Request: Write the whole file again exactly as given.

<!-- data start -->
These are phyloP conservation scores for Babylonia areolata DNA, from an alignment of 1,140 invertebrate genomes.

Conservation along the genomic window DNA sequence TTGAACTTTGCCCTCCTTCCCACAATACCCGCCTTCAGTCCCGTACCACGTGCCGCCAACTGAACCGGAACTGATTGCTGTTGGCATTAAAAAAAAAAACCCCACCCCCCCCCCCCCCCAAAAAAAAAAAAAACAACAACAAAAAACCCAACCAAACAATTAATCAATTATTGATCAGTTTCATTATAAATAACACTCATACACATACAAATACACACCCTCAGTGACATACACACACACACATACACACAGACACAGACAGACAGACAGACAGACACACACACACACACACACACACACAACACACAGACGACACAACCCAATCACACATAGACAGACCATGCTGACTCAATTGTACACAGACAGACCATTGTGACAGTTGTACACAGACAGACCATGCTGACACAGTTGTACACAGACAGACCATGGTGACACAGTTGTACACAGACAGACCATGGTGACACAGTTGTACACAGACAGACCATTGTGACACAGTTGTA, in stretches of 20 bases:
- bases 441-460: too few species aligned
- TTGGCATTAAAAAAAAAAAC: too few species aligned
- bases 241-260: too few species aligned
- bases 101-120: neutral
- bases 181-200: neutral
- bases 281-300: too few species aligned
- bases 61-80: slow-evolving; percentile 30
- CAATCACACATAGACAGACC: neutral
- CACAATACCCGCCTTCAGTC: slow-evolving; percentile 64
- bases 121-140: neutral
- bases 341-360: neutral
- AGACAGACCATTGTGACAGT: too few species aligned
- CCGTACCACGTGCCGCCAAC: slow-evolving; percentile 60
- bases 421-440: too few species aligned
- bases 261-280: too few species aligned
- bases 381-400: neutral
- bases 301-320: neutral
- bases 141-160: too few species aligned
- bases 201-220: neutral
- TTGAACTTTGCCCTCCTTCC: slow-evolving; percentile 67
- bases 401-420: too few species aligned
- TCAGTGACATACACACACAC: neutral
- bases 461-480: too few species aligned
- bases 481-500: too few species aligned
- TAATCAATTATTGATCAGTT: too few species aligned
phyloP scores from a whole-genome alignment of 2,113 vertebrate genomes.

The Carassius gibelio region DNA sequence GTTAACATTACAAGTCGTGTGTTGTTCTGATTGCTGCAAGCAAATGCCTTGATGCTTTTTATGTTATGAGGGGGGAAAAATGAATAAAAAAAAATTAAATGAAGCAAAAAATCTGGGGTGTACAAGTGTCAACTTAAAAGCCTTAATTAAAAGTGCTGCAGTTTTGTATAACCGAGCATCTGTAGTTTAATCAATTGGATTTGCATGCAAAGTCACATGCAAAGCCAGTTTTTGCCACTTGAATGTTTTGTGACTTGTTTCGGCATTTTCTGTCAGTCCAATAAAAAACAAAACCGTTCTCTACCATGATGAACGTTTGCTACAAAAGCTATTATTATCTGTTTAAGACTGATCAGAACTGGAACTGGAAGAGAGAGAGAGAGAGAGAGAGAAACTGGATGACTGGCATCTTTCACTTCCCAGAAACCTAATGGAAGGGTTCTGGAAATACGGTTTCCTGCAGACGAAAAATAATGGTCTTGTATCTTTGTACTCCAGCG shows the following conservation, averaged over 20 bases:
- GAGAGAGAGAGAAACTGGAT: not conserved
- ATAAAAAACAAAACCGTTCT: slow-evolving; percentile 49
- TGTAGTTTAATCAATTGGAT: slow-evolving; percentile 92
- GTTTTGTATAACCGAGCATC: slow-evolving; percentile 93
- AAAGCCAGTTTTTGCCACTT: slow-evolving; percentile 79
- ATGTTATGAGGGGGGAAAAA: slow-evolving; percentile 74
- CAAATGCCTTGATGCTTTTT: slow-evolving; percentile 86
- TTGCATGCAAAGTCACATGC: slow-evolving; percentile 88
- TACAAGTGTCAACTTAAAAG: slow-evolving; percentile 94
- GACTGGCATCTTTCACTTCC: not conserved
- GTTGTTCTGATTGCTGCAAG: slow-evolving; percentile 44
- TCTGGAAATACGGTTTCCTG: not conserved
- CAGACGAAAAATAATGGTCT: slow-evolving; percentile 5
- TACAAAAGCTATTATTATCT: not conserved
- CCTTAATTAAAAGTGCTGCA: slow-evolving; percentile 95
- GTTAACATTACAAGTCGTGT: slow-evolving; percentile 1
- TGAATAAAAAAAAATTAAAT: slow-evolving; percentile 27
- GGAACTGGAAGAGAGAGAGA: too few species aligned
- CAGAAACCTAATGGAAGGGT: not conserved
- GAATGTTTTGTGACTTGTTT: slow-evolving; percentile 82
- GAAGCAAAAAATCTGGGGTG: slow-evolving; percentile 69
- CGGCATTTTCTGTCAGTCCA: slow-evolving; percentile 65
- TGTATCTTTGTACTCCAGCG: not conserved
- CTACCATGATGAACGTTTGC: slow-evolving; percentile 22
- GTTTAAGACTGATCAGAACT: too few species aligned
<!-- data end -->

These are phyloP conservation scores for Babylonia areolata DNA, from an alignment of 1,140 invertebrate genomes.

Conservation along the genomic window DNA sequence TTGAACTTTGCCCTCCTTCCCACAATACCCGCCTTCAGTCCCGTACCACGTGCCGCCAACTGAACCGGAACTGATTGCTGTTGGCATTAAAAAAAAAAACCCCACCCCCCCCCCCCCCCAAAAAAAAAAAAAACAACAACAAAAAACCCAACCAAACAATTAATCAATTATTGATCAGTTTCATTATAAATAACACTCATACACATACAAATACACACCCTCAGTGACATACACACACACACATACACACAGACACAGACAGACAGACAGACAGACACACACACACACACACACACACACAACACACAGACGACACAACCCAATCACACATAGACAGACCATGCTGACTCAATTGTACACAGACAGACCATTGTGACAGTTGTACACAGACAGACCATGCTGACACAGTTGTACACAGACAGACCATGGTGACACAGTTGTACACAGACAGACCATGGTGACACAGTTGTACACAGACAGACCATTGTGACACAGTTGTA, in stretches of 20 bases:
- bases 441-460: too few species aligned
- TTGGCATTAAAAAAAAAAAC: too few species aligned
- bases 241-260: too few species aligned
- bases 101-120: neutral
- bases 181-200: neutral
- bases 281-300: too few species aligned
- bases 61-80: slow-evolving; percentile 30
- CAATCACACATAGACAGACC: neutral
- CACAATACCCGCCTTCAGTC: slow-evolving; percentile 64
- bases 121-140: neutral
- bases 341-360: neutral
- AGACAGACCATTGTGACAGT: too few species aligned
- CCGTACCACGTGCCGCCAAC: slow-evolving; percentile 60
- bases 421-440: too few species aligned
- bases 261-280: too few species aligned
- bases 381-400: neutral
- bases 301-320: neutral
- bases 141-160: too few species aligned
- bases 201-220: neutral
- TTGAACTTTGCCCTCCTTCC: slow-evolving; percentile 67
- bases 401-420: too few species aligned
- TCAGTGACATACACACACAC: neutral
- bases 461-480: too few species aligned
- bases 481-500: too few species aligned
- TAATCAATTATTGATCAGTT: too few species aligned
phyloP scores from a whole-genome alignment of 2,113 vertebrate genomes.

The Carassius gibelio region DNA sequence GTTAACATTACAAGTCGTGTGTTGTTCTGATTGCTGCAAGCAAATGCCTTGATGCTTTTTATGTTATGAGGGGGGAAAAATGAATAAAAAAAAATTAAATGAAGCAAAAAATCTGGGGTGTACAAGTGTCAACTTAAAAGCCTTAATTAAAAGTGCTGCAGTTTTGTATAACCGAGCATCTGTAGTTTAATCAATTGGATTTGCATGCAAAGTCACATGCAAAGCCAGTTTTTGCCACTTGAATGTTTTGTGACTTGTTTCGGCATTTTCTGTCAGTCCAATAAAAAACAAAACCGTTCTCTACCATGATGAACGTTTGCTACAAAAGCTATTATTATCTGTTTAAGACTGATCAGAACTGGAACTGGAAGAGAGAGAGAGAGAGAGAGAGAAACTGGATGACTGGCATCTTTCACTTCCCAGAAACCTAATGGAAGGGTTCTGGAAATACGGTTTCCTGCAGACGAAAAATAATGGTCTTGTATCTTTGTACTCCAGCG shows the following conservation, averaged over 20 bases:
- GAGAGAGAGAGAAACTGGAT: not conserved
- ATAAAAAACAAAACCGTTCT: slow-evolving; percentile 49
- TGTAGTTTAATCAATTGGAT: slow-evolving; percentile 92
- GTTTTGTATAACCGAGCATC: slow-evolving; percentile 93
- AAAGCCAGTTTTTGCCACTT: slow-evolving; percentile 79
- ATGTTATGAGGGGGGAAAAA: slow-evolving; percentile 74
- CAAATGCCTTGATGCTTTTT: slow-evolving; percentile 86
- TTGCATGCAAAGTCACATGC: slow-evolving; percentile 88
- TACAAGTGTCAACTTAAAAG: slow-evolving; percentile 94
- GACTGGCATCTTTCACTTCC: not conserved
- GTTGTTCTGATTGCTGCAAG: slow-evolving; percentile 44
- TCTGGAAATACGGTTTCCTG: not conserved
- CAGACGAAAAATAATGGTCT: slow-evolving; percentile 5
- TACAAAAGCTATTATTATCT: not conserved
- CCTTAATTAAAAGTGCTGCA: slow-evolving; percentile 95
- GTTAACATTACAAGTCGTGT: slow-evolving; percentile 1
- TGAATAAAAAAAAATTAAAT: slow-evolving; percentile 27
- GGAACTGGAAGAGAGAGAGA: too few species aligned
- CAGAAACCTAATGGAAGGGT: not conserved
- GAATGTTTTGTGACTTGTTT: slow-evolving; percentile 82
- GAAGCAAAAAATCTGGGGTG: slow-evolving; percentile 69
- CGGCATTTTCTGTCAGTCCA: slow-evolving; percentile 65
- TGTATCTTTGTACTCCAGCG: not conserved
- CTACCATGATGAACGTTTGC: slow-evolving; percentile 22
- GTTTAAGACTGATCAGAACT: too few species aligned